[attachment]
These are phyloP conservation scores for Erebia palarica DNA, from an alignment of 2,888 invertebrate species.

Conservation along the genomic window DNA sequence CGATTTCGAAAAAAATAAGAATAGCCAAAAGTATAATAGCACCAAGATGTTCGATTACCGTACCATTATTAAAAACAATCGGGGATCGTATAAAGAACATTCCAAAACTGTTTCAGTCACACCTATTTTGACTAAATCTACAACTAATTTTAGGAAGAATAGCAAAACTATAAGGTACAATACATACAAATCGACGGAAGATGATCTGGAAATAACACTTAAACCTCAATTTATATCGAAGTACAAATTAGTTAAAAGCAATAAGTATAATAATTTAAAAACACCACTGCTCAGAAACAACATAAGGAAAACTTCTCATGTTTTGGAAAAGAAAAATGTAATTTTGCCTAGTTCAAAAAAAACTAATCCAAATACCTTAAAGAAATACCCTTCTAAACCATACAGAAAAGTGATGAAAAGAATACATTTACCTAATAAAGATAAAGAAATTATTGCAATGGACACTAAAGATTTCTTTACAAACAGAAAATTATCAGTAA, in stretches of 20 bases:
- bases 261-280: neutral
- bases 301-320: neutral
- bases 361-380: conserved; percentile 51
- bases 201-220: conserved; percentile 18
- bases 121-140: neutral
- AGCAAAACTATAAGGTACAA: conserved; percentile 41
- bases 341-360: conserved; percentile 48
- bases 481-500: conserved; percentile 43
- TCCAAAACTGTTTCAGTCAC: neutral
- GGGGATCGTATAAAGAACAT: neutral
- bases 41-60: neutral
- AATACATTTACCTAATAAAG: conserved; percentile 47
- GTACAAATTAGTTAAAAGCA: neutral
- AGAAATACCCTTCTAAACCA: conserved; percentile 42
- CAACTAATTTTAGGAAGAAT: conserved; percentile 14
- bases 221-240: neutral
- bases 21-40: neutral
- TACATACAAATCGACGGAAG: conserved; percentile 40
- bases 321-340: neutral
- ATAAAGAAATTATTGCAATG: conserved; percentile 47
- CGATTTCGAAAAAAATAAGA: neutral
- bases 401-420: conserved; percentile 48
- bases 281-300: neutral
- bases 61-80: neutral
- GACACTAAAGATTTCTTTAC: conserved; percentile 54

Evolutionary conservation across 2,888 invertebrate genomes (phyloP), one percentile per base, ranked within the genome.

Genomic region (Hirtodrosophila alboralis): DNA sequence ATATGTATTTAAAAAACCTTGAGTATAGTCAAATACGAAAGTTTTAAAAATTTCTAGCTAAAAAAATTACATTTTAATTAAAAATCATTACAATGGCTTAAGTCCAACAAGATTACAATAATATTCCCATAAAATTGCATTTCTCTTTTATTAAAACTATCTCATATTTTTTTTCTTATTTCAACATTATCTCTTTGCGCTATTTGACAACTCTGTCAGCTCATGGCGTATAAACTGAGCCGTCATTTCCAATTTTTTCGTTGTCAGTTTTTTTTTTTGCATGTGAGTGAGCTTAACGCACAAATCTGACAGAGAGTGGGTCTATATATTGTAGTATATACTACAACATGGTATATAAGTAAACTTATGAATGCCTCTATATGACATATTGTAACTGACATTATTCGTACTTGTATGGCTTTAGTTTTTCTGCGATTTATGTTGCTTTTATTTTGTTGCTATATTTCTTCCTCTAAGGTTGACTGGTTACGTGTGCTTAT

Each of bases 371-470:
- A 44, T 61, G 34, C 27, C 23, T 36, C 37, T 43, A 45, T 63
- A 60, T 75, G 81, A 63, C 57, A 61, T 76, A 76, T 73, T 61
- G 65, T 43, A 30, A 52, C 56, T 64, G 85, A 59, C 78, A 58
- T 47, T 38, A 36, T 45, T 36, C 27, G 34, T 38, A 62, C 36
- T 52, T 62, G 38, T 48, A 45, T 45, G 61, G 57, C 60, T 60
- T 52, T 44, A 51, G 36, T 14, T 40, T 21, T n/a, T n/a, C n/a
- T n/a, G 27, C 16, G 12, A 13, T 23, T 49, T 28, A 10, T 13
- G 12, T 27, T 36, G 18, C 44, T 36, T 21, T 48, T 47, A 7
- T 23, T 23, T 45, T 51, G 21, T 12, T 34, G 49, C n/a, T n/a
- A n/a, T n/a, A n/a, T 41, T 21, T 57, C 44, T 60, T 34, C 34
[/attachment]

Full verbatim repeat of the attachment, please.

These are phyloP conservation scores for Erebia palarica DNA, from an alignment of 2,888 invertebrate species.

Conservation along the genomic window DNA sequence CGATTTCGAAAAAAATAAGAATAGCCAAAAGTATAATAGCACCAAGATGTTCGATTACCGTACCATTATTAAAAACAATCGGGGATCGTATAAAGAACATTCCAAAACTGTTTCAGTCACACCTATTTTGACTAAATCTACAACTAATTTTAGGAAGAATAGCAAAACTATAAGGTACAATACATACAAATCGACGGAAGATGATCTGGAAATAACACTTAAACCTCAATTTATATCGAAGTACAAATTAGTTAAAAGCAATAAGTATAATAATTTAAAAACACCACTGCTCAGAAACAACATAAGGAAAACTTCTCATGTTTTGGAAAAGAAAAATGTAATTTTGCCTAGTTCAAAAAAAACTAATCCAAATACCTTAAAGAAATACCCTTCTAAACCATACAGAAAAGTGATGAAAAGAATACATTTACCTAATAAAGATAAAGAAATTATTGCAATGGACACTAAAGATTTCTTTACAAACAGAAAATTATCAGTAA, in stretches of 20 bases:
- bases 261-280: neutral
- bases 301-320: neutral
- bases 361-380: conserved; percentile 51
- bases 201-220: conserved; percentile 18
- bases 121-140: neutral
- AGCAAAACTATAAGGTACAA: conserved; percentile 41
- bases 341-360: conserved; percentile 48
- bases 481-500: conserved; percentile 43
- TCCAAAACTGTTTCAGTCAC: neutral
- GGGGATCGTATAAAGAACAT: neutral
- bases 41-60: neutral
- AATACATTTACCTAATAAAG: conserved; percentile 47
- GTACAAATTAGTTAAAAGCA: neutral
- AGAAATACCCTTCTAAACCA: conserved; percentile 42
- CAACTAATTTTAGGAAGAAT: conserved; percentile 14
- bases 221-240: neutral
- bases 21-40: neutral
- TACATACAAATCGACGGAAG: conserved; percentile 40
- bases 321-340: neutral
- ATAAAGAAATTATTGCAATG: conserved; percentile 47
- CGATTTCGAAAAAAATAAGA: neutral
- bases 401-420: conserved; percentile 48
- bases 281-300: neutral
- bases 61-80: neutral
- GACACTAAAGATTTCTTTAC: conserved; percentile 54

Evolutionary conservation across 2,888 invertebrate genomes (phyloP), one percentile per base, ranked within the genome.

Genomic region (Hirtodrosophila alboralis): DNA sequence ATATGTATTTAAAAAACCTTGAGTATAGTCAAATACGAAAGTTTTAAAAATTTCTAGCTAAAAAAATTACATTTTAATTAAAAATCATTACAATGGCTTAAGTCCAACAAGATTACAATAATATTCCCATAAAATTGCATTTCTCTTTTATTAAAACTATCTCATATTTTTTTTCTTATTTCAACATTATCTCTTTGCGCTATTTGACAACTCTGTCAGCTCATGGCGTATAAACTGAGCCGTCATTTCCAATTTTTTCGTTGTCAGTTTTTTTTTTTGCATGTGAGTGAGCTTAACGCACAAATCTGACAGAGAGTGGGTCTATATATTGTAGTATATACTACAACATGGTATATAAGTAAACTTATGAATGCCTCTATATGACATATTGTAACTGACATTATTCGTACTTGTATGGCTTTAGTTTTTCTGCGATTTATGTTGCTTTTATTTTGTTGCTATATTTCTTCCTCTAAGGTTGACTGGTTACGTGTGCTTAT

Each of bases 371-470:
- A 44, T 61, G 34, C 27, C 23, T 36, C 37, T 43, A 45, T 63
- A 60, T 75, G 81, A 63, C 57, A 61, T 76, A 76, T 73, T 61
- G 65, T 43, A 30, A 52, C 56, T 64, G 85, A 59, C 78, A 58
- T 47, T 38, A 36, T 45, T 36, C 27, G 34, T 38, A 62, C 36
- T 52, T 62, G 38, T 48, A 45, T 45, G 61, G 57, C 60, T 60
- T 52, T 44, A 51, G 36, T 14, T 40, T 21, T n/a, T n/a, C n/a
- T n/a, G 27, C 16, G 12, A 13, T 23, T 49, T 28, A 10, T 13
- G 12, T 27, T 36, G 18, C 44, T 36, T 21, T 48, T 47, A 7
- T 23, T 23, T 45, T 51, G 21, T 12, T 34, G 49, C n/a, T n/a
- A n/a, T n/a, A n/a, T 41, T 21, T 57, C 44, T 60, T 34, C 34